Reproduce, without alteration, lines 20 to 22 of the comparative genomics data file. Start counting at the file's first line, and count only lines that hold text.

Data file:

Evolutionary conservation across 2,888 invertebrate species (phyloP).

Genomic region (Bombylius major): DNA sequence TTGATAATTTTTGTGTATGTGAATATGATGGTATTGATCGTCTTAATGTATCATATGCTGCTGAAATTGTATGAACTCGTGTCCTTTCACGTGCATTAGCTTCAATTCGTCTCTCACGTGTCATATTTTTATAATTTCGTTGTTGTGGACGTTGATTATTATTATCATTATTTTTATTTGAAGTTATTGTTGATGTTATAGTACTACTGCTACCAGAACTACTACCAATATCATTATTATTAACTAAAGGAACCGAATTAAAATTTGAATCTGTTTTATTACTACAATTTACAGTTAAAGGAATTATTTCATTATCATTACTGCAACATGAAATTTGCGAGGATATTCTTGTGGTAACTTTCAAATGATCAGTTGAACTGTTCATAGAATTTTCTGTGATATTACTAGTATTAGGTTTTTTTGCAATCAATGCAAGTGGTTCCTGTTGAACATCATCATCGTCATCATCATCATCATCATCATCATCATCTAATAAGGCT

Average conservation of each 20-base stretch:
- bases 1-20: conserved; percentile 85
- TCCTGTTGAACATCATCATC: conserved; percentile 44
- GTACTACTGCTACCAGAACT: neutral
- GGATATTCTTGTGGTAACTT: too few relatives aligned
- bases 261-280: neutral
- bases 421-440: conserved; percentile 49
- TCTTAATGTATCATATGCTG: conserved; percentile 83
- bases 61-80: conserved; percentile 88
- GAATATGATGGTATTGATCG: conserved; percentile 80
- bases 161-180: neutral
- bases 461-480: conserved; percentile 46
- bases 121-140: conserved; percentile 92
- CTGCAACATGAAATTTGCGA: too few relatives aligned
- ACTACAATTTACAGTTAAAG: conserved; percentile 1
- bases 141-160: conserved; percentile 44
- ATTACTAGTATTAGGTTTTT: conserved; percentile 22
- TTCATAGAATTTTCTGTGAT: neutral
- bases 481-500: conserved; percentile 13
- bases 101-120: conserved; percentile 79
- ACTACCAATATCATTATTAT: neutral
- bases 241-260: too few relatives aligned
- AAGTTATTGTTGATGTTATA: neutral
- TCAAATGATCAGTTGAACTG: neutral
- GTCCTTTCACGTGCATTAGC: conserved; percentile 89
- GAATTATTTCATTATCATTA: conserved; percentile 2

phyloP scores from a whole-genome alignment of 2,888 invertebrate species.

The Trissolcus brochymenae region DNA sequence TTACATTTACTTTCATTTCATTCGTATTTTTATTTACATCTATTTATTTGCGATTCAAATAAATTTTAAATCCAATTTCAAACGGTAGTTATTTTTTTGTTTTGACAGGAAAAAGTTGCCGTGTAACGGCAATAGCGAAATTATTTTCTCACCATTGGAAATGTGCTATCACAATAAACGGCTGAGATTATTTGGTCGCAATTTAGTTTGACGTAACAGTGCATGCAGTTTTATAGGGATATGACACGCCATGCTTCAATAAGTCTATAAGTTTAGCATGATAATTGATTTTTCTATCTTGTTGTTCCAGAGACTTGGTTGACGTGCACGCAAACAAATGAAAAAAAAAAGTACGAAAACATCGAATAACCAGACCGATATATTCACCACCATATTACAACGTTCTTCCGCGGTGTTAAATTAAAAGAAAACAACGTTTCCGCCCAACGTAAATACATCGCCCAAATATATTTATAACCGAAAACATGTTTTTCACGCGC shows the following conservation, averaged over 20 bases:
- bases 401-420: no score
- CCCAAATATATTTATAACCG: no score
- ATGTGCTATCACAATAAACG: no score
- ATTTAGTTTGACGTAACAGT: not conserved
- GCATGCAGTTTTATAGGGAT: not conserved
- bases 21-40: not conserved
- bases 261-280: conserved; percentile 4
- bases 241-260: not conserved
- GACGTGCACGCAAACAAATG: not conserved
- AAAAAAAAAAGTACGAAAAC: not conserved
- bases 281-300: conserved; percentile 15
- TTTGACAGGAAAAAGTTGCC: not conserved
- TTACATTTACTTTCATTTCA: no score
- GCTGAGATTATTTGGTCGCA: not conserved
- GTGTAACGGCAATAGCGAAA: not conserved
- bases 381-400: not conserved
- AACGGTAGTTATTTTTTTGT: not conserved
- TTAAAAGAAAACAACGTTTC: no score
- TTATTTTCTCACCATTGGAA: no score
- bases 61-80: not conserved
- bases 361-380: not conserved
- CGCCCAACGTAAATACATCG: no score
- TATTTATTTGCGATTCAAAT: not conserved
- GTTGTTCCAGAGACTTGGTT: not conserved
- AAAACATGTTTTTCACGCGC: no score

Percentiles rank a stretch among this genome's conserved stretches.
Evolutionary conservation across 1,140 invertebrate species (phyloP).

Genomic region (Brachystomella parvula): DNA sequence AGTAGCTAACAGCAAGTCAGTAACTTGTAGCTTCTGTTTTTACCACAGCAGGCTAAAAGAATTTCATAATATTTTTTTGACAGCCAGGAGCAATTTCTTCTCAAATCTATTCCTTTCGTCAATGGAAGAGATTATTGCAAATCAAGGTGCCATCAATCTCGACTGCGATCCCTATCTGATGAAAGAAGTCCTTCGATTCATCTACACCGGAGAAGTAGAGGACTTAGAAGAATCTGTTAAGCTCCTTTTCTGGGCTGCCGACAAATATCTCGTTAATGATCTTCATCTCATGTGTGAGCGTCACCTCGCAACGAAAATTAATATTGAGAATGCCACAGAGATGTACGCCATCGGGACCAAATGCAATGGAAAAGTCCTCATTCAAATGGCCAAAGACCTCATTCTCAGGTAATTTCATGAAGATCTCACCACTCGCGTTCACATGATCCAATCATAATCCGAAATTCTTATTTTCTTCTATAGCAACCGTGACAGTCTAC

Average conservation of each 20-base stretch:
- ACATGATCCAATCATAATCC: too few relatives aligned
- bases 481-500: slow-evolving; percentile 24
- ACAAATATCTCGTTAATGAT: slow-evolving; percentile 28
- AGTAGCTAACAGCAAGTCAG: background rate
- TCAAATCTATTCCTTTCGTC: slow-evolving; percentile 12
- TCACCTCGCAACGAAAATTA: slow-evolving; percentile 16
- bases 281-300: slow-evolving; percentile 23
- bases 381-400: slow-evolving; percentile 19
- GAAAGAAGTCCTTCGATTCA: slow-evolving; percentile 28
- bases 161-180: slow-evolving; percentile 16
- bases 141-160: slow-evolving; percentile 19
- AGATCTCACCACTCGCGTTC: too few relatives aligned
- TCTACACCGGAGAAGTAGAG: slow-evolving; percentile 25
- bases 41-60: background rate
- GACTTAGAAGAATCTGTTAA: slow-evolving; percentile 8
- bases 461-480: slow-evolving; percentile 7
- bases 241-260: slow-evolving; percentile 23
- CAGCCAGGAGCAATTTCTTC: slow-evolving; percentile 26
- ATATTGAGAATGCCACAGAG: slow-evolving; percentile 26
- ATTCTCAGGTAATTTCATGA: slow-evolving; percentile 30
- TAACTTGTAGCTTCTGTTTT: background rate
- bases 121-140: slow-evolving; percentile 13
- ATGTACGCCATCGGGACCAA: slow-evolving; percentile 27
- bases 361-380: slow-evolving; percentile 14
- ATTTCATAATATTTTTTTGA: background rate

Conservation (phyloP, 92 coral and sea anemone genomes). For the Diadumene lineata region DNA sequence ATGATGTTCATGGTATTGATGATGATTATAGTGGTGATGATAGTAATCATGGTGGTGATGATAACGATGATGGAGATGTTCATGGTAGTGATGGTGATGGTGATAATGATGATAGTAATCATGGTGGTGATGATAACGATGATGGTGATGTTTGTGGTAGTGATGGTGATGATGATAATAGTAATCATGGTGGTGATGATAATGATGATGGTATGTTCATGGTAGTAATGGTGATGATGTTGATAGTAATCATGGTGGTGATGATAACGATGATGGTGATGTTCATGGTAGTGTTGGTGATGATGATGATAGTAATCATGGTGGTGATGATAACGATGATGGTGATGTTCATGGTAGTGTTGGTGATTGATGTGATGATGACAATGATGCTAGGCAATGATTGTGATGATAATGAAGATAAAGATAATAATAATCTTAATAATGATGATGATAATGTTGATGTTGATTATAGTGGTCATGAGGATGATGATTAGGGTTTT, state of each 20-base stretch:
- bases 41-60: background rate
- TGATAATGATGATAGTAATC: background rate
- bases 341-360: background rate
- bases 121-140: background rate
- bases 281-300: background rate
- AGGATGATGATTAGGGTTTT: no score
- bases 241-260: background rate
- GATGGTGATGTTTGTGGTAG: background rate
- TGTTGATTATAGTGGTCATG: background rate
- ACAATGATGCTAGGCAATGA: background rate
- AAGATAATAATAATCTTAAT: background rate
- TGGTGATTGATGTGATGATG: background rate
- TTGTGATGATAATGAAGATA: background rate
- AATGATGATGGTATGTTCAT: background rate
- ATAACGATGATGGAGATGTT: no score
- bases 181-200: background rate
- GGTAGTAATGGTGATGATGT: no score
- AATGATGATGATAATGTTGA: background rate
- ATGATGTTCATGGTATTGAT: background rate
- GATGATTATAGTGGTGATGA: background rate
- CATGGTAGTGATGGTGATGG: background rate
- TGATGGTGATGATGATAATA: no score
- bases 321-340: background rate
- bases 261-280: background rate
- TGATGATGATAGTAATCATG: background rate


- TTCATAGAATTTTCTGTGAT: neutral
- bases 481-500: conserved; percentile 13
- bases 101-120: conserved; percentile 79